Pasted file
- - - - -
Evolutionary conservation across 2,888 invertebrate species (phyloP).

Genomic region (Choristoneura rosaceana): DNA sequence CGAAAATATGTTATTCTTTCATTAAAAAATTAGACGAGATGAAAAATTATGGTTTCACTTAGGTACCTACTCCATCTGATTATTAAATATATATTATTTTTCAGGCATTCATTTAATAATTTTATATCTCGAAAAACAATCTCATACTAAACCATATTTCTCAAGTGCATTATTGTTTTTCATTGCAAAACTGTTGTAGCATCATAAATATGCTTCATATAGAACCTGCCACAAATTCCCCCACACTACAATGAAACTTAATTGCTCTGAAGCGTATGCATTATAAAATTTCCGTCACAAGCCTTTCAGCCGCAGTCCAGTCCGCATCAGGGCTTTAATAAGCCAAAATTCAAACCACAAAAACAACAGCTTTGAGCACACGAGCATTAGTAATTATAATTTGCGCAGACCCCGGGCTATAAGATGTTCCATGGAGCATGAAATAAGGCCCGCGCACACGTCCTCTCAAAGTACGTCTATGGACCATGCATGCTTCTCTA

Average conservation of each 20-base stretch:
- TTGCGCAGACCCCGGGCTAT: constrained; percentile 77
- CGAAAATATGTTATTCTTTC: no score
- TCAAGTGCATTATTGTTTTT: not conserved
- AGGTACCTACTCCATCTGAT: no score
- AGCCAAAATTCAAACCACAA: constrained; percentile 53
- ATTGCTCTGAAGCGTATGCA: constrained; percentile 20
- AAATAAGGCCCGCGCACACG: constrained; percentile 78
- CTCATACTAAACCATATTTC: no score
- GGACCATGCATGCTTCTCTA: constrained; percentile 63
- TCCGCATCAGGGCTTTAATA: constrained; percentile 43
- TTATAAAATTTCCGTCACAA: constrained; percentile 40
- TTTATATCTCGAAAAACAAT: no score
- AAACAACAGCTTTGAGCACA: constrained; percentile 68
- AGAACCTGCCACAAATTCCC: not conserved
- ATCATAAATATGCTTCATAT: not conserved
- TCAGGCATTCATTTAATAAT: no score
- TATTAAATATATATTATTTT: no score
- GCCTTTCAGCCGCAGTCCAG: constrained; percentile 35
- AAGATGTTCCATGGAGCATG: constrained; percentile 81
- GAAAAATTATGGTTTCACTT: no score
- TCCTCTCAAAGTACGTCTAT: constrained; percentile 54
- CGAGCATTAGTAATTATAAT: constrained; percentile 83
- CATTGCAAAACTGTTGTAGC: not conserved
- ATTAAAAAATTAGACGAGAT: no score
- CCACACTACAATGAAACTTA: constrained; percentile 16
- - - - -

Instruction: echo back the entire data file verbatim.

Evolutionary conservation across 2,888 invertebrate species (phyloP).

Genomic region (Choristoneura rosaceana): DNA sequence CGAAAATATGTTATTCTTTCATTAAAAAATTAGACGAGATGAAAAATTATGGTTTCACTTAGGTACCTACTCCATCTGATTATTAAATATATATTATTTTTCAGGCATTCATTTAATAATTTTATATCTCGAAAAACAATCTCATACTAAACCATATTTCTCAAGTGCATTATTGTTTTTCATTGCAAAACTGTTGTAGCATCATAAATATGCTTCATATAGAACCTGCCACAAATTCCCCCACACTACAATGAAACTTAATTGCTCTGAAGCGTATGCATTATAAAATTTCCGTCACAAGCCTTTCAGCCGCAGTCCAGTCCGCATCAGGGCTTTAATAAGCCAAAATTCAAACCACAAAAACAACAGCTTTGAGCACACGAGCATTAGTAATTATAATTTGCGCAGACCCCGGGCTATAAGATGTTCCATGGAGCATGAAATAAGGCCCGCGCACACGTCCTCTCAAAGTACGTCTATGGACCATGCATGCTTCTCTA

Average conservation of each 20-base stretch:
- TTGCGCAGACCCCGGGCTAT: constrained; percentile 77
- CGAAAATATGTTATTCTTTC: no score
- TCAAGTGCATTATTGTTTTT: not conserved
- AGGTACCTACTCCATCTGAT: no score
- AGCCAAAATTCAAACCACAA: constrained; percentile 53
- ATTGCTCTGAAGCGTATGCA: constrained; percentile 20
- AAATAAGGCCCGCGCACACG: constrained; percentile 78
- CTCATACTAAACCATATTTC: no score
- GGACCATGCATGCTTCTCTA: constrained; percentile 63
- TCCGCATCAGGGCTTTAATA: constrained; percentile 43
- TTATAAAATTTCCGTCACAA: constrained; percentile 40
- TTTATATCTCGAAAAACAAT: no score
- AAACAACAGCTTTGAGCACA: constrained; percentile 68
- AGAACCTGCCACAAATTCCC: not conserved
- ATCATAAATATGCTTCATAT: not conserved
- TCAGGCATTCATTTAATAAT: no score
- TATTAAATATATATTATTTT: no score
- GCCTTTCAGCCGCAGTCCAG: constrained; percentile 35
- AAGATGTTCCATGGAGCATG: constrained; percentile 81
- GAAAAATTATGGTTTCACTT: no score
- TCCTCTCAAAGTACGTCTAT: constrained; percentile 54
- CGAGCATTAGTAATTATAAT: constrained; percentile 83
- CATTGCAAAACTGTTGTAGC: not conserved
- ATTAAAAAATTAGACGAGAT: no score
- CCACACTACAATGAAACTTA: constrained; percentile 16